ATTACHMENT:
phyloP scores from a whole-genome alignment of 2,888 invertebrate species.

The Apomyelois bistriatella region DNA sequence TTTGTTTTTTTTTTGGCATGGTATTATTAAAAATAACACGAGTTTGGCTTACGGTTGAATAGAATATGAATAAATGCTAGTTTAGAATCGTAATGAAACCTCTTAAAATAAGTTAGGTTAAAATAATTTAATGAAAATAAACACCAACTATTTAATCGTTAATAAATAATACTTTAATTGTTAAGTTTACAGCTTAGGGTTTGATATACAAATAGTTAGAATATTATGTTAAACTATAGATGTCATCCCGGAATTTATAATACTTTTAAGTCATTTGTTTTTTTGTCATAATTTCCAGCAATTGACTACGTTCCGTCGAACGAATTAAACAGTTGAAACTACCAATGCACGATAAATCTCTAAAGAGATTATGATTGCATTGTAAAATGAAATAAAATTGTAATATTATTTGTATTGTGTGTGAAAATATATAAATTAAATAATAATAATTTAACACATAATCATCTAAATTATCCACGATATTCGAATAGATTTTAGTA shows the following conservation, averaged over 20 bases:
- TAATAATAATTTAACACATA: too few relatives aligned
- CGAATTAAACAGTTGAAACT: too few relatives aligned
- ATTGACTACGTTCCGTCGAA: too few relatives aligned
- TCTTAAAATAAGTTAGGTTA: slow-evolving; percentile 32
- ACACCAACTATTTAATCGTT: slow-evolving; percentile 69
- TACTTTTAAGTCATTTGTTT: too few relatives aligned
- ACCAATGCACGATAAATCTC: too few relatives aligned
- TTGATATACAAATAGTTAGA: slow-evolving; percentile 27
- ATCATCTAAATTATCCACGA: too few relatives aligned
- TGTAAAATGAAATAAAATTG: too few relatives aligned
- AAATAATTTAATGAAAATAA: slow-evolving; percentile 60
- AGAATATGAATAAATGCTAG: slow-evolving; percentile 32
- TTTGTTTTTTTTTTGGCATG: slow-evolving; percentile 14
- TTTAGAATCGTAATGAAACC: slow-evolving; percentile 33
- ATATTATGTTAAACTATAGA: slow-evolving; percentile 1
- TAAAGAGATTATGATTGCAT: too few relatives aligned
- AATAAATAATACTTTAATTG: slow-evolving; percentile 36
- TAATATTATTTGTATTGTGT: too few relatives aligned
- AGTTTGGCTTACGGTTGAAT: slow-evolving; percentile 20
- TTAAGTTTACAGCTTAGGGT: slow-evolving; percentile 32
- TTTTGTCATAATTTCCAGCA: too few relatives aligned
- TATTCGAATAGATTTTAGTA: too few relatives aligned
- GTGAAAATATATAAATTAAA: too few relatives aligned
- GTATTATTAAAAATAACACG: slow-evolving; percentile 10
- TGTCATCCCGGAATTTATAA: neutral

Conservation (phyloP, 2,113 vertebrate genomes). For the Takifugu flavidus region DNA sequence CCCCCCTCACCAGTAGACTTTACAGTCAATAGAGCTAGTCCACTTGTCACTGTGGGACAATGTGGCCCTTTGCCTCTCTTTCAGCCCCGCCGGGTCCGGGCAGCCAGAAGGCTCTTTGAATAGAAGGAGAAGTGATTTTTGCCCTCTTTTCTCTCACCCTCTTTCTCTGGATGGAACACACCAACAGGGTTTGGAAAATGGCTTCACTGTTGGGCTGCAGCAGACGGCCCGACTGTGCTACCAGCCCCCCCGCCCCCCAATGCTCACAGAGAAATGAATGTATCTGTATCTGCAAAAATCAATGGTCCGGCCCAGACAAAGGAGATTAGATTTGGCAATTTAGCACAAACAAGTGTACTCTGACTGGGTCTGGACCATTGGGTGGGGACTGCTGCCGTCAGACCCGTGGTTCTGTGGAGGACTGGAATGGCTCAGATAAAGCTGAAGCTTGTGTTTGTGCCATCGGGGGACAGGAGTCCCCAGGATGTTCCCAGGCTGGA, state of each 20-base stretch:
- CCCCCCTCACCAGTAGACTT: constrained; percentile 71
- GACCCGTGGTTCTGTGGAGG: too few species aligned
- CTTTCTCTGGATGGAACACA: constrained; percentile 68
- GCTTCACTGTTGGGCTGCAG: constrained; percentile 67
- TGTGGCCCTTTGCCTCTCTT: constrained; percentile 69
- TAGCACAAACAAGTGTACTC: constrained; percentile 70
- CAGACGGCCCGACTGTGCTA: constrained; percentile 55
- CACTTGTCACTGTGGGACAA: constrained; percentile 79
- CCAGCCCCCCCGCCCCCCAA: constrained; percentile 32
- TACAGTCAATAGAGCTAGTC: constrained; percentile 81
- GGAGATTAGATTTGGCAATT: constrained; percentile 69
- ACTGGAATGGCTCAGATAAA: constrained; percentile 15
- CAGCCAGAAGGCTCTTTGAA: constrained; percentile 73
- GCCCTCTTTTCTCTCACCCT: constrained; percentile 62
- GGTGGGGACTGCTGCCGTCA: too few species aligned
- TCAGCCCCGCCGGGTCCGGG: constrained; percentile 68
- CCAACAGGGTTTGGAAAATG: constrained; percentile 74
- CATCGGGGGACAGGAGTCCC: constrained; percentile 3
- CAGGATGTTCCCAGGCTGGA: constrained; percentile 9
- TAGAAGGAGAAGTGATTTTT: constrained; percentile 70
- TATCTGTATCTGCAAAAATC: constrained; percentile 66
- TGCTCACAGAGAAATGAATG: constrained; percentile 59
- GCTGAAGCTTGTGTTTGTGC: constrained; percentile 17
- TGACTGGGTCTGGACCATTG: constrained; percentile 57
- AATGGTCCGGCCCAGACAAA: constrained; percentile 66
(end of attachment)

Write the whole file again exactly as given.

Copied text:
phyloP scores from a whole-genome alignment of 2,888 invertebrate species.

The Apomyelois bistriatella region DNA sequence TTTGTTTTTTTTTTGGCATGGTATTATTAAAAATAACACGAGTTTGGCTTACGGTTGAATAGAATATGAATAAATGCTAGTTTAGAATCGTAATGAAACCTCTTAAAATAAGTTAGGTTAAAATAATTTAATGAAAATAAACACCAACTATTTAATCGTTAATAAATAATACTTTAATTGTTAAGTTTACAGCTTAGGGTTTGATATACAAATAGTTAGAATATTATGTTAAACTATAGATGTCATCCCGGAATTTATAATACTTTTAAGTCATTTGTTTTTTTGTCATAATTTCCAGCAATTGACTACGTTCCGTCGAACGAATTAAACAGTTGAAACTACCAATGCACGATAAATCTCTAAAGAGATTATGATTGCATTGTAAAATGAAATAAAATTGTAATATTATTTGTATTGTGTGTGAAAATATATAAATTAAATAATAATAATTTAACACATAATCATCTAAATTATCCACGATATTCGAATAGATTTTAGTA shows the following conservation, averaged over 20 bases:
- TAATAATAATTTAACACATA: too few relatives aligned
- CGAATTAAACAGTTGAAACT: too few relatives aligned
- ATTGACTACGTTCCGTCGAA: too few relatives aligned
- TCTTAAAATAAGTTAGGTTA: slow-evolving; percentile 32
- ACACCAACTATTTAATCGTT: slow-evolving; percentile 69
- TACTTTTAAGTCATTTGTTT: too few relatives aligned
- ACCAATGCACGATAAATCTC: too few relatives aligned
- TTGATATACAAATAGTTAGA: slow-evolving; percentile 27
- ATCATCTAAATTATCCACGA: too few relatives aligned
- TGTAAAATGAAATAAAATTG: too few relatives aligned
- AAATAATTTAATGAAAATAA: slow-evolving; percentile 60
- AGAATATGAATAAATGCTAG: slow-evolving; percentile 32
- TTTGTTTTTTTTTTGGCATG: slow-evolving; percentile 14
- TTTAGAATCGTAATGAAACC: slow-evolving; percentile 33
- ATATTATGTTAAACTATAGA: slow-evolving; percentile 1
- TAAAGAGATTATGATTGCAT: too few relatives aligned
- AATAAATAATACTTTAATTG: slow-evolving; percentile 36
- TAATATTATTTGTATTGTGT: too few relatives aligned
- AGTTTGGCTTACGGTTGAAT: slow-evolving; percentile 20
- TTAAGTTTACAGCTTAGGGT: slow-evolving; percentile 32
- TTTTGTCATAATTTCCAGCA: too few relatives aligned
- TATTCGAATAGATTTTAGTA: too few relatives aligned
- GTGAAAATATATAAATTAAA: too few relatives aligned
- GTATTATTAAAAATAACACG: slow-evolving; percentile 10
- TGTCATCCCGGAATTTATAA: neutral

Conservation (phyloP, 2,113 vertebrate genomes). For the Takifugu flavidus region DNA sequence CCCCCCTCACCAGTAGACTTTACAGTCAATAGAGCTAGTCCACTTGTCACTGTGGGACAATGTGGCCCTTTGCCTCTCTTTCAGCCCCGCCGGGTCCGGGCAGCCAGAAGGCTCTTTGAATAGAAGGAGAAGTGATTTTTGCCCTCTTTTCTCTCACCCTCTTTCTCTGGATGGAACACACCAACAGGGTTTGGAAAATGGCTTCACTGTTGGGCTGCAGCAGACGGCCCGACTGTGCTACCAGCCCCCCCGCCCCCCAATGCTCACAGAGAAATGAATGTATCTGTATCTGCAAAAATCAATGGTCCGGCCCAGACAAAGGAGATTAGATTTGGCAATTTAGCACAAACAAGTGTACTCTGACTGGGTCTGGACCATTGGGTGGGGACTGCTGCCGTCAGACCCGTGGTTCTGTGGAGGACTGGAATGGCTCAGATAAAGCTGAAGCTTGTGTTTGTGCCATCGGGGGACAGGAGTCCCCAGGATGTTCCCAGGCTGGA, state of each 20-base stretch:
- CCCCCCTCACCAGTAGACTT: constrained; percentile 71
- GACCCGTGGTTCTGTGGAGG: too few species aligned
- CTTTCTCTGGATGGAACACA: constrained; percentile 68
- GCTTCACTGTTGGGCTGCAG: constrained; percentile 67
- TGTGGCCCTTTGCCTCTCTT: constrained; percentile 69
- TAGCACAAACAAGTGTACTC: constrained; percentile 70
- CAGACGGCCCGACTGTGCTA: constrained; percentile 55
- CACTTGTCACTGTGGGACAA: constrained; percentile 79
- CCAGCCCCCCCGCCCCCCAA: constrained; percentile 32
- TACAGTCAATAGAGCTAGTC: constrained; percentile 81
- GGAGATTAGATTTGGCAATT: constrained; percentile 69
- ACTGGAATGGCTCAGATAAA: constrained; percentile 15
- CAGCCAGAAGGCTCTTTGAA: constrained; percentile 73
- GCCCTCTTTTCTCTCACCCT: constrained; percentile 62
- GGTGGGGACTGCTGCCGTCA: too few species aligned
- TCAGCCCCGCCGGGTCCGGG: constrained; percentile 68
- CCAACAGGGTTTGGAAAATG: constrained; percentile 74
- CATCGGGGGACAGGAGTCCC: constrained; percentile 3
- CAGGATGTTCCCAGGCTGGA: constrained; percentile 9
- TAGAAGGAGAAGTGATTTTT: constrained; percentile 70
- TATCTGTATCTGCAAAAATC: constrained; percentile 66
- TGCTCACAGAGAAATGAATG: constrained; percentile 59
- GCTGAAGCTTGTGTTTGTGC: constrained; percentile 17
- TGACTGGGTCTGGACCATTG: constrained; percentile 57
- AATGGTCCGGCCCAGACAAA: constrained; percentile 66